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Potential CO2 removal from enhanced weathering by ecosystem responses to powdered rock


Negative emission technologies underpin socioeconomic scenarios consistent with the Paris Agreement. Afforestation and bioenergy coupled with carbon dioxide (CO2) capture and storage are the main land negative emission technologies proposed, but the range of nature-based solutions is wider. Here we explore soil amendment with powdered basalt in natural ecosystems. Basalt is an abundant rock resource, which reacts with CO2 and removes it from the atmosphere. Besides, basalt improves soil fertility and thereby potentially enhances ecosystem carbon storage, rendering a global CO2 removal of basalt substantially larger than previously suggested. As this is a fully developed technology that can be co-deployed in existing land systems, it is suited for rapid upscaling. Achieving sufficiently high net CO2 removal will require upscaling of basalt mining, deploying systems in remote areas with a low carbon footprint and using energy from low-carbon sources. We argue that basalt soil amendment should be considered a prominent option when assessing land management options for mitigating climate change, but yet unknown side-effects, as well as limited data on field-scale deployment, need to be addressed first.

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Fig. 1: CDR over the five decades after a one-time application of BD to global hinterland.
Fig. 2: Spatial pattern of total CDR, and the biotic contribution, of BD application to global hinterland.
Fig. 3: Cost of CDR over the five decades after a one-time application of BD to global hinterland.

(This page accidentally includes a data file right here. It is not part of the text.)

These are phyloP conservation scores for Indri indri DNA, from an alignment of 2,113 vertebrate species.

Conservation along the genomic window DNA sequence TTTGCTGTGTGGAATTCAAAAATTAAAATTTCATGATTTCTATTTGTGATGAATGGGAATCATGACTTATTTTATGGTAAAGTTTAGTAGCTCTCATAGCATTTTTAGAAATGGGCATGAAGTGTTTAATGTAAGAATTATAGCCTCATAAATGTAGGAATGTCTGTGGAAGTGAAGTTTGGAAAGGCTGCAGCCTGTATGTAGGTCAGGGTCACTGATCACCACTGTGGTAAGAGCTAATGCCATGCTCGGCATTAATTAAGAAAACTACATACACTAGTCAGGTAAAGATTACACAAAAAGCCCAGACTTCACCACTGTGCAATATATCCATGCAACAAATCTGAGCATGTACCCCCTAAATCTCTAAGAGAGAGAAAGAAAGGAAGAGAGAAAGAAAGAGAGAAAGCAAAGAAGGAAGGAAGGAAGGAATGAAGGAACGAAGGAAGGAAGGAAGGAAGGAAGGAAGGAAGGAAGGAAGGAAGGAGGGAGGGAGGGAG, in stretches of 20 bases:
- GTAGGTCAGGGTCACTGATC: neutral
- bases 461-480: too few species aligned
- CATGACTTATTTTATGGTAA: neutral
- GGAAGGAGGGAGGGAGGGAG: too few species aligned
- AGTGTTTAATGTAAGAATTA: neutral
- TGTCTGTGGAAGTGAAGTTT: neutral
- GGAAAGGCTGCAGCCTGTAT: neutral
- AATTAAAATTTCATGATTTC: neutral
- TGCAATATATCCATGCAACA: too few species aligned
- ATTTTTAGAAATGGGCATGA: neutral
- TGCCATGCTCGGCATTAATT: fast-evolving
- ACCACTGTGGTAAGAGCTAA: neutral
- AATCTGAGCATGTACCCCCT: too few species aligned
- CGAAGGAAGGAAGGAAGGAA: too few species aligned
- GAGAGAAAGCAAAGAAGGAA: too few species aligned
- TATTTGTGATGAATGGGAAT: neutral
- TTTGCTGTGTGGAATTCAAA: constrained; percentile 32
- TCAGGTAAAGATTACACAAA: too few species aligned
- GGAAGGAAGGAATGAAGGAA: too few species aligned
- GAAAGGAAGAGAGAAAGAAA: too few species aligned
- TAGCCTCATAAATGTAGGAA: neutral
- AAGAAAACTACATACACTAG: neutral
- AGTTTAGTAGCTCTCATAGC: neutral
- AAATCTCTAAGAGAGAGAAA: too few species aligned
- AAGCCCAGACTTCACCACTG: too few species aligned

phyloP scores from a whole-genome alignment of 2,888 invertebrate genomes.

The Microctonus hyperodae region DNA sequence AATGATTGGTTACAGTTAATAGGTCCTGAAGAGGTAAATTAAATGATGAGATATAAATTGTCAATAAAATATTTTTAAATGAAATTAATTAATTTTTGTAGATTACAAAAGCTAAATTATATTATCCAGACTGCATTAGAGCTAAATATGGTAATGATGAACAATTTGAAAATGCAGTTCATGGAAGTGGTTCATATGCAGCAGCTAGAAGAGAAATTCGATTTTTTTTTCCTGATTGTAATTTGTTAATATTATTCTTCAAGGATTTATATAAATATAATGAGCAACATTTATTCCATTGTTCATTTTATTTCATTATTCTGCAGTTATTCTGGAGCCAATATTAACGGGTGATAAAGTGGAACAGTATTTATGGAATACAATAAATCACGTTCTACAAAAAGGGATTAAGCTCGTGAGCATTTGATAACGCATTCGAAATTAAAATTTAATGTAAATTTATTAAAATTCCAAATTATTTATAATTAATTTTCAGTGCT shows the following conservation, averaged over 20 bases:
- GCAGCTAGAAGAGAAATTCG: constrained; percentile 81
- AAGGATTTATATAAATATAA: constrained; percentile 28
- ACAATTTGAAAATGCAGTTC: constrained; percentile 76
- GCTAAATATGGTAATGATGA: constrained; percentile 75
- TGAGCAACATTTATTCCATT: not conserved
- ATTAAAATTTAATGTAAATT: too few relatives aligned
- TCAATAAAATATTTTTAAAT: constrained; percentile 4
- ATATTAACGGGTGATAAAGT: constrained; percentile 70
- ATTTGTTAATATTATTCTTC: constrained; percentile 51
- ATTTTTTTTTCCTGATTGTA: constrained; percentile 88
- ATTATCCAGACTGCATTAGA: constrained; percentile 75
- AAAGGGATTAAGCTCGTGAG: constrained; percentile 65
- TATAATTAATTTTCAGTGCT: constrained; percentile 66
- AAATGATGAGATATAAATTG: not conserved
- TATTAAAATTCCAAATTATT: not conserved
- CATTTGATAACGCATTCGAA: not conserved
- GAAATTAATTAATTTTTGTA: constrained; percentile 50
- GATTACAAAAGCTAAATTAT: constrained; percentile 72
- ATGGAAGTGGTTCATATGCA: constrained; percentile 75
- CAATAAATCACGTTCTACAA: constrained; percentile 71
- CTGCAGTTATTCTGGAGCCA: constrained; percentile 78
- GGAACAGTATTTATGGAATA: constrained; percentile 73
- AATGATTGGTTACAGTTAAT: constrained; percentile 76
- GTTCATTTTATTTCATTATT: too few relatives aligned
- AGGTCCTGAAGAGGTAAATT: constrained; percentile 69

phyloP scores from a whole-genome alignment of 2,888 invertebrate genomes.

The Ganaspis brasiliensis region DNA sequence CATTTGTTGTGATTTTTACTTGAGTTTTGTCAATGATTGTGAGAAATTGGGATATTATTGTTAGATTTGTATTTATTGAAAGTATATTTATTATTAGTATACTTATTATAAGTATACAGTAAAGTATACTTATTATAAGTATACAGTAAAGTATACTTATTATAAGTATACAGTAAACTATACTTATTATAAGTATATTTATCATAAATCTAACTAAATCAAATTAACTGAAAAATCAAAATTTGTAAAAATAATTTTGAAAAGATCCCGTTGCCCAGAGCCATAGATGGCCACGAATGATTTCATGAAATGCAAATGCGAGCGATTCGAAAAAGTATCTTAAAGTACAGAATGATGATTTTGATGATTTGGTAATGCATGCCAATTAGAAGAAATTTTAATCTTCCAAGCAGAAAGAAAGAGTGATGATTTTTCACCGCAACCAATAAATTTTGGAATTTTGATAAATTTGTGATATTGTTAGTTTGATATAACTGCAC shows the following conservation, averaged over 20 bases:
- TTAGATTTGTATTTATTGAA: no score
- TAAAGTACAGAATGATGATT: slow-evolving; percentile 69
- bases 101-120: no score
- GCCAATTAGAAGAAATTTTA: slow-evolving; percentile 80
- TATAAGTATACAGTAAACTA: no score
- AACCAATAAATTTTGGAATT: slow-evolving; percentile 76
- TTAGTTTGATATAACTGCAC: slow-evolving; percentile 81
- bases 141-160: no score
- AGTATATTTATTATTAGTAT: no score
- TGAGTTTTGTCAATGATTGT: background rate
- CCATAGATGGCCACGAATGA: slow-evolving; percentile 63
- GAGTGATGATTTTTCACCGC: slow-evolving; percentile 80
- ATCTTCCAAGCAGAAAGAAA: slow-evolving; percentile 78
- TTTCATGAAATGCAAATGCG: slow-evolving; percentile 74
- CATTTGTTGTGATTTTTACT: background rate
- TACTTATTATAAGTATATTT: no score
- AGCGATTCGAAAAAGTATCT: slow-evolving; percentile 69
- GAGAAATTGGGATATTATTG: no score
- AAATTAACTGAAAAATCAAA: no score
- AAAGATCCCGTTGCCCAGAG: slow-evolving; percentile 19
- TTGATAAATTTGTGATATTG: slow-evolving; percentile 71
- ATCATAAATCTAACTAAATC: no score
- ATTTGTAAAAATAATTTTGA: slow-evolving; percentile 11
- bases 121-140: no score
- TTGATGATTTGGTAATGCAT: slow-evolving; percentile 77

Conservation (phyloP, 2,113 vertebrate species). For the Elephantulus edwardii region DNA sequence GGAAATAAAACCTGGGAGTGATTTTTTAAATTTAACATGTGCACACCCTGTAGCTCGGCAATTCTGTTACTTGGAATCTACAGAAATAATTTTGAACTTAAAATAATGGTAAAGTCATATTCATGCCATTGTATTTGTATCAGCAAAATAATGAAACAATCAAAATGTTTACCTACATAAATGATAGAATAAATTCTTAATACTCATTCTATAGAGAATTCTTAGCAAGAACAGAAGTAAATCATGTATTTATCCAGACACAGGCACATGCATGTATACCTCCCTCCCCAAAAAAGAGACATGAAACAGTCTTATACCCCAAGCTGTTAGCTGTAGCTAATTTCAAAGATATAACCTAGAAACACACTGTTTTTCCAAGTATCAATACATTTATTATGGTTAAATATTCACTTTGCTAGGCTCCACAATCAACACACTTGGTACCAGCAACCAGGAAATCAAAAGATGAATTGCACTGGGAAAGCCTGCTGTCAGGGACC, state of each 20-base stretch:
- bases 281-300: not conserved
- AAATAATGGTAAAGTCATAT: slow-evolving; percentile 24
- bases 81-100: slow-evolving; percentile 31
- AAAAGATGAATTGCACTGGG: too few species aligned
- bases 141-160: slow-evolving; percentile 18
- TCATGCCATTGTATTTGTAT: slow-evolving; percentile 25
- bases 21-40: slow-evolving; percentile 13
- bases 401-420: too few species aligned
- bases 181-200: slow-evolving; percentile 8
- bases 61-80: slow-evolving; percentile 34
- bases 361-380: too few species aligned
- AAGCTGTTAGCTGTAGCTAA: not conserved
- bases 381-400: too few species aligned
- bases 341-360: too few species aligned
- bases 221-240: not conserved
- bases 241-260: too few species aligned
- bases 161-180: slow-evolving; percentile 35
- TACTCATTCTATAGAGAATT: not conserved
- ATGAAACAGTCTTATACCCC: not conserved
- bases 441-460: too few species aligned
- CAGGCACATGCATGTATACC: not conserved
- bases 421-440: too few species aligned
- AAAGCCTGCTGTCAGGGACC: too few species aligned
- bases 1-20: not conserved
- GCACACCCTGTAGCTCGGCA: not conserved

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Data availability

The simulation data (, are freely available. The dataset on airfield location is available at (accessed 18 January 2020).

Code availability

The source code of the land surface model ORCHIDEE-CNP is freely available ( The corresponding author will make the Python codes developed for this study available upon reasonable request.


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D.S.G., P.C., J.P., M.O., I.J. and S.V. acknowledge financial support from the European Research Council Synergy grant ERC‐SyG‐2013‐610028 IMBALANCE‐P. J.P. acknowledges financial support from the Spanish Government grant PID2019-110521GB-I00, the Fundación Areces grant ELEMENTAL-CLIMATE and the Catalan Government grant SGR 2017‐1005. D.S.G. and P.C. benefited from support from the Agence Nationale de la Recherche (ANR) grant ANR‐16‐CONV‐0003 (CLAND). T.A. and J.H. benefited from financial support from the Deutsche Forschungsgemeinschaft (DFG, German Research Foundation) priority programme on ‘Climate Engineering–Risks, Challenges and Opportunities?’, specifically the CEMICS2 project, and under Germany’s Excellence Strategy – EXC 2037 ‘Climate, Climatic Change, and Society’ – project number 390683824, contribution to the Center for Earth System Research and Sustainability (CEN) of Universität Hamburg. K.T. benefited from State assistance managed by the National Research Agency in France under the ‘Programme d’Investissements d’Avenir’ under the reference ANR-19-MPGA-0008.

Author information